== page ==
This week’s Courier Herald column:
The effort to fix metro Atlanta’s transit governance issue received a lot of public and press attention during this legislative session. When a problem almost a half century in the making is solved across party lines and with support of urban and rural state leaders, it’s a success that is worth noting.
The transportation issues of rural Georgia were not ignored during this session of the Georgia General Assembly, even if they received a bit less fanfare. The challenges are different, and the problems that leaders must solve are unique in rural Georgia and metro Atlanta. Because of how we move our people and goods through the state, however, the two remain inextricably linked.
In metro Atlanta, the transportation problem is congestion. In rural Georgia, the issue is one of access and economic development.
The transit governance bill for metro Atlanta wasn’t the only major bill to improve Georgia’s transportation infrastructure this year. House Bill 735, sponsored by Representative Patty Bentley (D-Butler) provides a 50% tax credit for maintenance and upgrades of Georgia’s short line railroads.
Let’s be honest. That description doesn’t lend itself to sensational headlines. Some perspective is in order.
The success and growth of Georgia’s ports has long been documented. The Port of Savannah is the largest container facility on the East Coast and is expected to double in size again over the next decade. The containers that move through the port arrive one of two ways: by truck or by train.
The Ports Authority has been investing heavily in upgrading their rail capacity to move more of their goods via rail. It helps them to extend their reach well beyond Georgia, but also helps to keep the additional truck traffic on Georgia’s roads to a minimum.
Port officials broke ground on a new rail terminal at the end of March that will increase the efficiency of rail operations. They’ll have the capability to simultaneously load trains of 10,000 feet in length – almost two miles. They estimate this will take over 200,000 trucks off of Georgia’s roads every year.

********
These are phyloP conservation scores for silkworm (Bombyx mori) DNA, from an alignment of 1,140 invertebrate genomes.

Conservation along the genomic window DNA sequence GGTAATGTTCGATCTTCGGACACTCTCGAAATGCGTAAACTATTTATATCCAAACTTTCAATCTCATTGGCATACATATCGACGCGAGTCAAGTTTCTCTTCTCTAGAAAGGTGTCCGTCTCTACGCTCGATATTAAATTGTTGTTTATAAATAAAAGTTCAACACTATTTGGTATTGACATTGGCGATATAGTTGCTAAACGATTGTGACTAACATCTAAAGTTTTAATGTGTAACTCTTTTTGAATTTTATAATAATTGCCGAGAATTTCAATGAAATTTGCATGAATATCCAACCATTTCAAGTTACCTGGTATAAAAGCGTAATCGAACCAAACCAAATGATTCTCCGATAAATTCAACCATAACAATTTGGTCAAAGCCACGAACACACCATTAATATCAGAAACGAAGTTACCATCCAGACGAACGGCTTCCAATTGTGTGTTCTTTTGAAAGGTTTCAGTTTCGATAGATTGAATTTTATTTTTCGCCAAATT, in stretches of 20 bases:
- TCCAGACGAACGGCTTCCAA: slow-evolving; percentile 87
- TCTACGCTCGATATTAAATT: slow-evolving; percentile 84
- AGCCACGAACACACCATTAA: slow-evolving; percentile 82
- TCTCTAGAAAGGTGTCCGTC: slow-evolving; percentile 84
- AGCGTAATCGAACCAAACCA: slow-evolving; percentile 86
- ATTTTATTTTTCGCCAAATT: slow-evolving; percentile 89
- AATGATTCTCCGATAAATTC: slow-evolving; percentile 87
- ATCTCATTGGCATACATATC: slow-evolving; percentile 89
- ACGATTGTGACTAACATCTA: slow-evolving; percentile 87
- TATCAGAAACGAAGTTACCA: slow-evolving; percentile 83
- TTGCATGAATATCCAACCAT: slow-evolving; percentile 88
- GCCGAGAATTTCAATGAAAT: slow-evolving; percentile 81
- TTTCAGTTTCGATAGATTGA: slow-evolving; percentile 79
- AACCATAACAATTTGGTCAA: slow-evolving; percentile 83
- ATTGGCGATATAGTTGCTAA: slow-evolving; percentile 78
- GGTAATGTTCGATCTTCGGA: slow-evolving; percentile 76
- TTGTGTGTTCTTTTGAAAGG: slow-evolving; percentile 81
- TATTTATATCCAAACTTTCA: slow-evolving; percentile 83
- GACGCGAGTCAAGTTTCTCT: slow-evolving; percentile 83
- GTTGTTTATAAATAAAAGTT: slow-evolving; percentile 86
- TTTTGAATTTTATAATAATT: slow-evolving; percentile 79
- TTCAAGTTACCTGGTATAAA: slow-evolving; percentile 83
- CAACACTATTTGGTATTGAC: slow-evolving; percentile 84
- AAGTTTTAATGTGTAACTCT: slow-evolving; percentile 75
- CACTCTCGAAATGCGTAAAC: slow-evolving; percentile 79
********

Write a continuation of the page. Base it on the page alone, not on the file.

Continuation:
They are also adding to the number of “inland ports” that are multi-modal transfer stations from rail to truck, to allow more of Georgia to be connected to the ports via direct freight rail. The first of these stations is in Cordele Georgia, with the second opening in Murray County late summer or early fall.
What does this have to do with incentivizing the investment of short line rail operations? Short line railroads are the small rail operators that serve local communities. We’re not talking about CSX or Norfolk Southern here – the national carriers that operate long haul freight corridors.
Short line rail roads are the last mile of service. They’re the ones that often determine if a rural community has access to rail – and if that rail service is effective and competitive.
Georgia’s short line rail system has not kept pace with upgrades at the ports nor of the larger rail network. Some operate at speeds as little as 10 to 15 miles per hour, based on track layout and conditions. For shipping some raw materials this speed of operation makes sense, but to make communities served by these rail systems more competitive for a wider range of industries, upgrades are demanded.
The need for improvements was one of the main recommendations from the House Rural Development Council, a two-year study committee project chaired by Appropriations Committee Chairman Terry England and Ways and Means Chairman Jay Powell. It should be noted that the committee is bi-partisan in practice. Representative Bentley, the short line bill sponsor, is a Democrat.
The tax credit allows the smaller rail operators to receive half of their investment for upgrades back, but is capped at $3,500 per mile. Thus, the state is providing an incentive while ensuring that the operators put their own skin in the game.
The desired result is that more of Georgia will be able to tie directly in to the success of Georgia’s ports in Savannah and Brunswick, as well as the network of inland ports planned around the state. The faster these “last mile” rail networks reach the standards of the main line carriers, the sooner all of Georgia has the same access and opportunity to leverage the investments made at the ports.